My question isn't about the mathematical strength of passwords which obviously will depend on the lyric that is chosen and how one goes about passwordifying it, it is more about the the predictability of the total amount of possible passwords that are likely to pop up using this method.
This is a good question, and I'm going to depart from the norm here, put on my tinfoil hat, and say "no, this is not a good idea." Why? Let's look at it in the context of the Snowden leaks.
Because the GCHQ spies on all traffic on the British internet, and according to the Snowden leaks, your internet traffic is shared with the five eyes. Even if you're using HTTPS, this is a bad idea.
"But Mark Buffalo, you're being a maniac tinfoil hattist again!" Think about it. The time to crack your password was suddenly and significantly reduced. How?
- GCHQ takes history of your online searches. They likely know when you signed up for a certain website thanks to XKeyscore.
If they know when you signed up for that website, they'll see you went to Google.com around that time and did a search for song lyrics. Even if you're using HTTPS, the fact that you connected to google.com around that time, and then visited a website that hosts song lyrics, is all they need to begin breaking your password.
- Even if they can't view the traffic, they can still see that you connected. Even if you're using HTTPS, this doesn't stop them from hosting lyric websites themselves. This also doesn't stop companies from logging your search results, and it doesn't stop the companies from providing these results to anyone. If they know what kind of songs you like, or don't like, it makes it even easier.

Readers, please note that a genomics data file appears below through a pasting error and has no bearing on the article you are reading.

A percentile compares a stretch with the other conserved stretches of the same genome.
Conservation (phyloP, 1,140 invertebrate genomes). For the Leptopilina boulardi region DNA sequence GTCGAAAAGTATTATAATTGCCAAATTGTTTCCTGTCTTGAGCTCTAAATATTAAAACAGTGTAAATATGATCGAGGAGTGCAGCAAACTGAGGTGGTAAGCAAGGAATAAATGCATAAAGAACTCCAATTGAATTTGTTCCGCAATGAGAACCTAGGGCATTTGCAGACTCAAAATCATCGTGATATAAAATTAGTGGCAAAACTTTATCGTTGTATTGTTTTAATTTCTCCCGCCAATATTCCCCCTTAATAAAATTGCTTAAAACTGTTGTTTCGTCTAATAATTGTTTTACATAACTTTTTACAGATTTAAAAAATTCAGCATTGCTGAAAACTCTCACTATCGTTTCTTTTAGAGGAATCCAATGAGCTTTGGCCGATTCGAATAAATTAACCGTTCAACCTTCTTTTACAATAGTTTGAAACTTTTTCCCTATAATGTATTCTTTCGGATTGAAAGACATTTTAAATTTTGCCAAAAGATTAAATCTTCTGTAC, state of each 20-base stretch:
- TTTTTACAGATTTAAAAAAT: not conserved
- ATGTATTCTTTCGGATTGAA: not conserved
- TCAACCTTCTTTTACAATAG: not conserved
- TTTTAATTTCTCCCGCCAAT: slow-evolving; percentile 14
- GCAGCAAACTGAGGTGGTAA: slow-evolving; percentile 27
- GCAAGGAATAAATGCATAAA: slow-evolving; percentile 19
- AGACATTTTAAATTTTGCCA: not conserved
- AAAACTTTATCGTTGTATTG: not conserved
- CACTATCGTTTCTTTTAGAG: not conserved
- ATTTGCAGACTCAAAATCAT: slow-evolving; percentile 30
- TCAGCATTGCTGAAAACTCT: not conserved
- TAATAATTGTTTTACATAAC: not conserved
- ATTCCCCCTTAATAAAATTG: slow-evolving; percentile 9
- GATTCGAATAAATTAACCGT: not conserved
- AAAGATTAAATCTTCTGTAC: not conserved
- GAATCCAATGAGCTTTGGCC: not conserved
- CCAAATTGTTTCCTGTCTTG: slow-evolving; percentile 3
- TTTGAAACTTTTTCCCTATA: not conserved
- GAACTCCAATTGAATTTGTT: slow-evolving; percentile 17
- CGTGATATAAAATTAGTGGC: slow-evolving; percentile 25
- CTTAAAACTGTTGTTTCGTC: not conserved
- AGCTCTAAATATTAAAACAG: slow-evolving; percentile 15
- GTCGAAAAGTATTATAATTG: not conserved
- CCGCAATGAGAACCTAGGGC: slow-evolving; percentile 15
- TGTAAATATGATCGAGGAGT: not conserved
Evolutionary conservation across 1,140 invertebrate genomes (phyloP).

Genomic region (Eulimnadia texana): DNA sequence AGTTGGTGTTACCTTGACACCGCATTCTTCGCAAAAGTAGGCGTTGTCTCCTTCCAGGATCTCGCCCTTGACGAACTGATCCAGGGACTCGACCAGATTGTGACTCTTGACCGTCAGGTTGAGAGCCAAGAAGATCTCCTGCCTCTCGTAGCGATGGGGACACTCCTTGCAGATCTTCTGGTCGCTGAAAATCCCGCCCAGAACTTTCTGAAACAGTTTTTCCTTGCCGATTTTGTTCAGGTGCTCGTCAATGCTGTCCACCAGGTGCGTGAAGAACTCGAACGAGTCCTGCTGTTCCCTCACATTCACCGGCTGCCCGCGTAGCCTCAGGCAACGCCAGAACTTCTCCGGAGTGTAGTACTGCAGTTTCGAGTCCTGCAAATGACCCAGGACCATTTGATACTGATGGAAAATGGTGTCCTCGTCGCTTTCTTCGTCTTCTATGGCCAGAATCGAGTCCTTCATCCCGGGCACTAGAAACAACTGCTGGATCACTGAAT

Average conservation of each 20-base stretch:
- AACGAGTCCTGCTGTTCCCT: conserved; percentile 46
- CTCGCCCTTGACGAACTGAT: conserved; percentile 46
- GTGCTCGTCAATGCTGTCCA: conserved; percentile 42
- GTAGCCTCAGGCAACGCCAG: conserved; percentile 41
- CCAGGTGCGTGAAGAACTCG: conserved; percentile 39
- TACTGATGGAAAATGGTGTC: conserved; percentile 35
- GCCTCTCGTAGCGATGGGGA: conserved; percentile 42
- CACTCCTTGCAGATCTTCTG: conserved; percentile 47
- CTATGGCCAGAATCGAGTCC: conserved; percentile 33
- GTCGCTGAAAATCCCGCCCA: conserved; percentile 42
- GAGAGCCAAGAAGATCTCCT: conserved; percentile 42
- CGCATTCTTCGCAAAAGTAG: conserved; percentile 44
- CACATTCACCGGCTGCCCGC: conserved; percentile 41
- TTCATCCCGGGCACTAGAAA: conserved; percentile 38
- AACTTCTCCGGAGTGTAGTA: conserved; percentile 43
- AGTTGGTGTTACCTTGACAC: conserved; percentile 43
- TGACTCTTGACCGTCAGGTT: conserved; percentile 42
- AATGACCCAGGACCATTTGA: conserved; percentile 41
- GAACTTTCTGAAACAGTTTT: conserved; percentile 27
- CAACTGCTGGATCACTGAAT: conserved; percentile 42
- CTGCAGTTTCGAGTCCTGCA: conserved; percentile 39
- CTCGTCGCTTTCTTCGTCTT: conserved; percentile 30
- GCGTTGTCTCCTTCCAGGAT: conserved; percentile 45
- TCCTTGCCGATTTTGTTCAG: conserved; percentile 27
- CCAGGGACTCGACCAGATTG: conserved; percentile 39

Now they can write an algorithm to crack your passwords much, much easier than brute-forcing every possible combination. Or even better yet, use a ready-made password cracker with a provided dictionary of those results.
But Mark Buffalo, the government isn't monitoring me!
That's all fine and dandy. You generally don't need to worry about them unless you're a criminal. Or you're privacy-conscious. Or you're a security researcher.
There's another important aspect you need to consider, which I think is far worse than the government: advertisement companies, and hackers "But Mark Buffalo, I use NoScript (great) and Ghostery (Ghostery sells your info)!" Most people don't use those. And many people who do, also don't use those tools when they use their smartphone.
There are data trails everywhere, especially if you own a smartphone (android in particular), and there are plenty of evil marketing companies that will sell your data down the river the first chance they get. Or maybe they aren't evil companies, but they get breached by hackers.
Anyone with a "need" could buy that data, and those sophiscated enough could steal it. While this seems like frantic worrying for such a small thing for most people, it gets much worse when you delve into the realm of federal contracting. This is one of the ways security breaches start.
All of the steps listed previously could be done without XKeyscore. They can be done very easily with vast marketing databases.
Stop the tinfoil, Mark.
If I were wearing my tinfoil hat right now, I'd believe this article was made as part of a plan to intentionally weaken standards. I personally believe that weakening standards is a national security risk, especially when federal contractors adopt those weakened standards.
Personally, I would worry more about evil marketing companies and hackers than I would the government. Especially when deliberately-weakened standards are what help potentially-hostile countries gain unauthorized access to critical infrastructure and intellectual property.
But seriously, this makes your password weaker
Now let's talk about numbers, and social engineering.
With a normal brute force of this password, you'd likely need the following characters based on this password policy: